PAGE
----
At trial, the defendant argued that “the dose makes the poison” and the plaintiffs had not submitted evidence of the quantity or concentration of the alleged leaks. The jury returned a defense verdict. Following the trial, the plaintiffs learned of the withheld documents, which were subsequently produced in a separate lawsuit.
The Post-Trial Motions
The plaintiffs renewed their motion for judgment as a matter of law under Rule 50(b) and moved for a new trial pursuant to Rule 59 and Rule 60. The court denied the plaintiffs’ motion for judgment as a matter of law, finding sufficient evidentiary basis for the jury’s verdict. A motion under Rule 50 is granted only if a reasonable jury lacks a “legally sufficient evidentiary basis to find for the party on that issue.”
The court also denied plaintiffs’ motion for a new trial under Rule 59. The court rejected arguments that the verdict went against the great weight of the evidence, and that the newly discovered evidence probably would have resulted in a different verdict. Under Rule 59, a new trial on the grounds of newly discovered evidence requires the moving party to essentially show that the introduction of the new evidence would likely produce a different result at a new trial.
The court concluded certain leak repair documents introduced at trial were immaterial and irrelevant to the ultimate question of whether the defendant knew that the leaks posed a substantial risk of injury to health or environment. However, the court found the leak calculation documents provided significantly more quantifiable information regarding the leak quantity, concentration, duration, and capture rates and were material to the ultimate issue. Lacking any fact or expert testimony to interpret those results, the court ruled the new evidence insufficient to establish the probability of a different verdict and denied the motion.
By contrast, the court granted the plaintiffs' motion for a new trial under Rule 60(b)(3), which provides relief from a judgment that resulted from fraud, misrepresentation, or misconduct by an opposing party. Significantly, the rule does not require a showing that the withheld information would have altered the outcome of a case, as its purpose is remedial. Rather, the moving party must establish by clear and convincing evidence that the misconduct prevented it from fully and fairly presenting its case. Admissibility of the withheld evidence is a relevant factor in determining fairness, but is not dispositive.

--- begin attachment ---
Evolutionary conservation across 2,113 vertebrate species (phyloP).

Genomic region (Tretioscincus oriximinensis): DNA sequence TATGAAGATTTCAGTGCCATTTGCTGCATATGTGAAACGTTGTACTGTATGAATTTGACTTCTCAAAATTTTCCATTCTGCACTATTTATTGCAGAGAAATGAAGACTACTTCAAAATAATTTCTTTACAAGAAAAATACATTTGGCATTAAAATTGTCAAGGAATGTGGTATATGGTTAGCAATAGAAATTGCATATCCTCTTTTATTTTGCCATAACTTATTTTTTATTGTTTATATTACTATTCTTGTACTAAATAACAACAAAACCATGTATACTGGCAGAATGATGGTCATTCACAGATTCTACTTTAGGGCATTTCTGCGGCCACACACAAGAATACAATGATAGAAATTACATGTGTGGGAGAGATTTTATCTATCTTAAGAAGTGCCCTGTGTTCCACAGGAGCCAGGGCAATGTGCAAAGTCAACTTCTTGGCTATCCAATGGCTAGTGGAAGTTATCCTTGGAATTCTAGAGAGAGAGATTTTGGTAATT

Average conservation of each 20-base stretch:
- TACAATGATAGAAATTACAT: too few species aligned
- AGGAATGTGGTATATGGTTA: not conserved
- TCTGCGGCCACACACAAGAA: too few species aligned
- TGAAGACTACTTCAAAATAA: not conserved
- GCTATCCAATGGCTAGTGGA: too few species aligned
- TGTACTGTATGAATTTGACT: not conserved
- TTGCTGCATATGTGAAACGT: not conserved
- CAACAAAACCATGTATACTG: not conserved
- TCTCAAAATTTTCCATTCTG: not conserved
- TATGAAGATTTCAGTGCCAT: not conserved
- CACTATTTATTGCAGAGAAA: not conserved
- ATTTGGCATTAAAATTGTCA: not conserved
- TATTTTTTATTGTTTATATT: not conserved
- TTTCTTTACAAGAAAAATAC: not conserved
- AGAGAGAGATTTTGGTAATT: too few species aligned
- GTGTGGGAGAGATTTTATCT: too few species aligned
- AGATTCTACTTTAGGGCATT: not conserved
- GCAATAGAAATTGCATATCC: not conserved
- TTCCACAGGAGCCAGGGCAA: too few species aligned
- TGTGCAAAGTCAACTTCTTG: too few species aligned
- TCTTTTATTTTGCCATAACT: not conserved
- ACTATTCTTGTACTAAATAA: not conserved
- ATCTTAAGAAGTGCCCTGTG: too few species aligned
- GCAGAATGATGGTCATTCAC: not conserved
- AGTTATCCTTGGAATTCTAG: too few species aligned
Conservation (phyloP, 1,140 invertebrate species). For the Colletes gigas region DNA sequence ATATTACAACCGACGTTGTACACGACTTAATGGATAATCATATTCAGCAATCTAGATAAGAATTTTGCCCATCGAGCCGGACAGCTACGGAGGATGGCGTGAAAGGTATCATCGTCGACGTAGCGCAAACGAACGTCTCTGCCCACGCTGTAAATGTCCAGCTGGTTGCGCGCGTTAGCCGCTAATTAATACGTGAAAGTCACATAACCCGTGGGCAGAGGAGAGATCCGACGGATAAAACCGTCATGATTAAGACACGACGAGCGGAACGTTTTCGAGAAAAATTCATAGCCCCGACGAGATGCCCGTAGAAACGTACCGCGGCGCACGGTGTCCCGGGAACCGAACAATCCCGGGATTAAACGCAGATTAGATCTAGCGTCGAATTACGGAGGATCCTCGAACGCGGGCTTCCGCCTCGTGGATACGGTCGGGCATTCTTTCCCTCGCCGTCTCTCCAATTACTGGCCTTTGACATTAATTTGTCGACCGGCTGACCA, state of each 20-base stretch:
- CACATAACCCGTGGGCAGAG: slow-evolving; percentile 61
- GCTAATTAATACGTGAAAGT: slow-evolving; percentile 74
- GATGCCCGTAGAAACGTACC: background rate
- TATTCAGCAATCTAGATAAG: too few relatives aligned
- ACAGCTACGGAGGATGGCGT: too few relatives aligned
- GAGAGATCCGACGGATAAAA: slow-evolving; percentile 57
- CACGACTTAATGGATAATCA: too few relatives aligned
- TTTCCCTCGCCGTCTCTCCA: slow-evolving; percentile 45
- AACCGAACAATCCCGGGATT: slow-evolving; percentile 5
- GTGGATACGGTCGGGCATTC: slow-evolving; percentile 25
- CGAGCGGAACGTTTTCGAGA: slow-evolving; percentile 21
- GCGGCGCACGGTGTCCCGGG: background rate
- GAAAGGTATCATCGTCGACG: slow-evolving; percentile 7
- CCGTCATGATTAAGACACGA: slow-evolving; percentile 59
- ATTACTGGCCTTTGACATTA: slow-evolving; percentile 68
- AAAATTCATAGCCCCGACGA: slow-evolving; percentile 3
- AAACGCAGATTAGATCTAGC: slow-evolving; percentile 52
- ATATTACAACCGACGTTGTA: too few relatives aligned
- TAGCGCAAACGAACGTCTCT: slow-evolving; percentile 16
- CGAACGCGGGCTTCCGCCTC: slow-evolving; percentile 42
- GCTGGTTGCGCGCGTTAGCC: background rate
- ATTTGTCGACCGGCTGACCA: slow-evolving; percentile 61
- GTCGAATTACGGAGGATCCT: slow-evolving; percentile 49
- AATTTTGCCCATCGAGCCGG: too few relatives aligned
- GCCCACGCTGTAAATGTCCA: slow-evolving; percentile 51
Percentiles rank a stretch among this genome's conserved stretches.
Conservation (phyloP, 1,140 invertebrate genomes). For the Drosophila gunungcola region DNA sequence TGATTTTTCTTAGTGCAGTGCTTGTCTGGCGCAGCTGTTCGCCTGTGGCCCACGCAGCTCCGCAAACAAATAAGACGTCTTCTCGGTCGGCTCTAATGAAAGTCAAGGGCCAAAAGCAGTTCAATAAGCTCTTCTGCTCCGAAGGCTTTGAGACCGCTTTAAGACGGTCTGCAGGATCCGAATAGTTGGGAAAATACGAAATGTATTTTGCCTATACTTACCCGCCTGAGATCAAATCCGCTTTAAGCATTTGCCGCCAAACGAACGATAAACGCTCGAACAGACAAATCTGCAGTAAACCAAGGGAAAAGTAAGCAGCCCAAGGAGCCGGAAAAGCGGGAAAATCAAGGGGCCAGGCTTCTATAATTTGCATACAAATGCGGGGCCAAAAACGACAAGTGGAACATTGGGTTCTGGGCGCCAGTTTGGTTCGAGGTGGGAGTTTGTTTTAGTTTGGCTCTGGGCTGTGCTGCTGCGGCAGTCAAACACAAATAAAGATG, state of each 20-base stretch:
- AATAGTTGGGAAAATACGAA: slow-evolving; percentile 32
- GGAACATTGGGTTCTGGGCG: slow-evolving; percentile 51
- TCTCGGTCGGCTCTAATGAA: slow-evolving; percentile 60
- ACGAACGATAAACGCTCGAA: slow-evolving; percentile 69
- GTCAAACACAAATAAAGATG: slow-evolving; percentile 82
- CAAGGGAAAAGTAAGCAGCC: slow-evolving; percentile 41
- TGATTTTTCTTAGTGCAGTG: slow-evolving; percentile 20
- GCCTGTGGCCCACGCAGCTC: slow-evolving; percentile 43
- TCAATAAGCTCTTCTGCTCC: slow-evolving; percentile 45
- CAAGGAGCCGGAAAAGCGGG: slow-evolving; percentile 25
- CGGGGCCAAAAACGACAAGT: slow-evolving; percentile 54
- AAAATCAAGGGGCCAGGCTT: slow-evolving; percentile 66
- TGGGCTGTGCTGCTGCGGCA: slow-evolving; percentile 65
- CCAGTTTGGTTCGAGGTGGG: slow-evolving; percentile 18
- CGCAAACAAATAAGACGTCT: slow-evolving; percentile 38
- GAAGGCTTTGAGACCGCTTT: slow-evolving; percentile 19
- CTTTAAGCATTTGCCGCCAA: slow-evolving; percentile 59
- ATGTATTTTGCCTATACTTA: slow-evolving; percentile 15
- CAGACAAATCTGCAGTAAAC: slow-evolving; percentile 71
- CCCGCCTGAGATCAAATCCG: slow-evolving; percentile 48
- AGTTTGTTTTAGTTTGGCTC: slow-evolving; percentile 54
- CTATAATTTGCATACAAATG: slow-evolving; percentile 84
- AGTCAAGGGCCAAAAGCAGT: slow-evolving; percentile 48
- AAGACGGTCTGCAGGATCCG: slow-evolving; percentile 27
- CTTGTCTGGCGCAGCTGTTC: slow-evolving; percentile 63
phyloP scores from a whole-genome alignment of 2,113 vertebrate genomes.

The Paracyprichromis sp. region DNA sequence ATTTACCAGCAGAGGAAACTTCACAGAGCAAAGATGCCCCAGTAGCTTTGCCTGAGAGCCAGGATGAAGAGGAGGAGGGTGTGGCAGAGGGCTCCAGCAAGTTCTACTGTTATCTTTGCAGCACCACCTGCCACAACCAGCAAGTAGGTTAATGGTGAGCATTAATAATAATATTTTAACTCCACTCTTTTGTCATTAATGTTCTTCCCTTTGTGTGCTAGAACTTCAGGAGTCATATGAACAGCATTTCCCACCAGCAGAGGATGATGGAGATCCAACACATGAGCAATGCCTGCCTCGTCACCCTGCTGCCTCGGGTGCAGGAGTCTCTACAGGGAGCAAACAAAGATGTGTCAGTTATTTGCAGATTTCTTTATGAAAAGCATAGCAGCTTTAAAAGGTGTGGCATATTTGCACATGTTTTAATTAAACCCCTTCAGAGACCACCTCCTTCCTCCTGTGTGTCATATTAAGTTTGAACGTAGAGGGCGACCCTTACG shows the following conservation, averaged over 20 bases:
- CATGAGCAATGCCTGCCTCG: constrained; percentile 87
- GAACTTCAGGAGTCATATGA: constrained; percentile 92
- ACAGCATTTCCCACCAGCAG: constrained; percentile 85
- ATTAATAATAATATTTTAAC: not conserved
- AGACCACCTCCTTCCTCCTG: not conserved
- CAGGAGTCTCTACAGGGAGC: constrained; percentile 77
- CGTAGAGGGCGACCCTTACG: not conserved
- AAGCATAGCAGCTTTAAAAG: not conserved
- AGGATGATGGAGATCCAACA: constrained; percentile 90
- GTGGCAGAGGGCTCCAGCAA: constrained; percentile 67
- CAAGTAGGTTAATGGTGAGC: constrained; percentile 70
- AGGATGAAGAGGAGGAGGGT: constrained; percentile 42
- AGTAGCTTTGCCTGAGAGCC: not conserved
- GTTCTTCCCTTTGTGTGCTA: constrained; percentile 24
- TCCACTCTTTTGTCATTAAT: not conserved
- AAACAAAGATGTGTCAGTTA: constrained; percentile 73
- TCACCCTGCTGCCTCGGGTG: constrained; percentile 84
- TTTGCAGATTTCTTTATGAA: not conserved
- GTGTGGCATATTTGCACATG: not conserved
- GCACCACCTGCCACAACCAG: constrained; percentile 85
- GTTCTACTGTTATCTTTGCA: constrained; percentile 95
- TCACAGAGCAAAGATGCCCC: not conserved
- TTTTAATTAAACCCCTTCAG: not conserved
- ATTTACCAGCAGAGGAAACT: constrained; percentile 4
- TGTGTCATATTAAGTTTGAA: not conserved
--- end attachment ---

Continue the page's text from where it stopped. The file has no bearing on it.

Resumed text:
The court held that the defendant committed discovery misconduct warranting a new trial. Specifically, it found the defendant’s failure to produce the leak calculation documents precluded a fair trial, as did its failure to disclose five OSHA citations issued two weeks after the plaintiffs’ request for supplemental responses, and two months before trial. The court rejected defense arguments that withholding was proper because the requests were overbroad, the citations were common knowledge and inadmissible hearsay that had no bearing on the outcome. Instead, the court reasoned that the violations were material to the “suitability” and “efficacy” of the defendant’s systems for capturing leaks, and without the withheld evidence, meeting the plaintiffs’ burden of proof was “an exercise in futility. “
“The court found the Rule 60 argument more persuasive because the burden for relief under Rule 59 is far greater than the burden for relief under Rule 60,” observes Andre’ B. Caldwell, Oklahoma City, OK, former vice chair of the ABA Section of Litigation’s Trial Evidence Committee. “Moreover, Rule 60 is liberally construed,” he adds.
The court declined to reach the plaintiffs’' alternative motion for relief from the jury verdict under Rule 60(d)(3). That provision requires a showing of a fraud on the court, such as fabrication of evidence, which was not established. “For conduct to rise to that level, it must be particularly egregious, and there must be some pretty specific evidence that the non-movant was acting intentionally to mislead the court,” notes Elizabeth T. Timkovich, Charlotte, NC, cochair of the Section of Litigation’s Communications Committee and former cochair of the Commercial & Business Litigation Committee.
Advice to Litigators
Although the defendant was not separately sanctioned for its discovery misconduct, the order of a new trial “is likely unsettling enough in and of itself given the expense of trial and the ultimate zero sum result” to deter this type of conduct in the future, according to Caldwell.
“This case should serve as a reminder to litigators to supplement discovery responses all the way up until trial, should new, relevant documents come to light,” advises Timkovich. While it can be hard to keep up with all the moving parts of litigation in preparing for trial “it’s absolutely important to remain mindful of discovery obligations and their continuing nature, because one mistake may unravel a significant amount of work,” agrees Caldwell.
Caitlin Haney is an associate editor for Litigation News.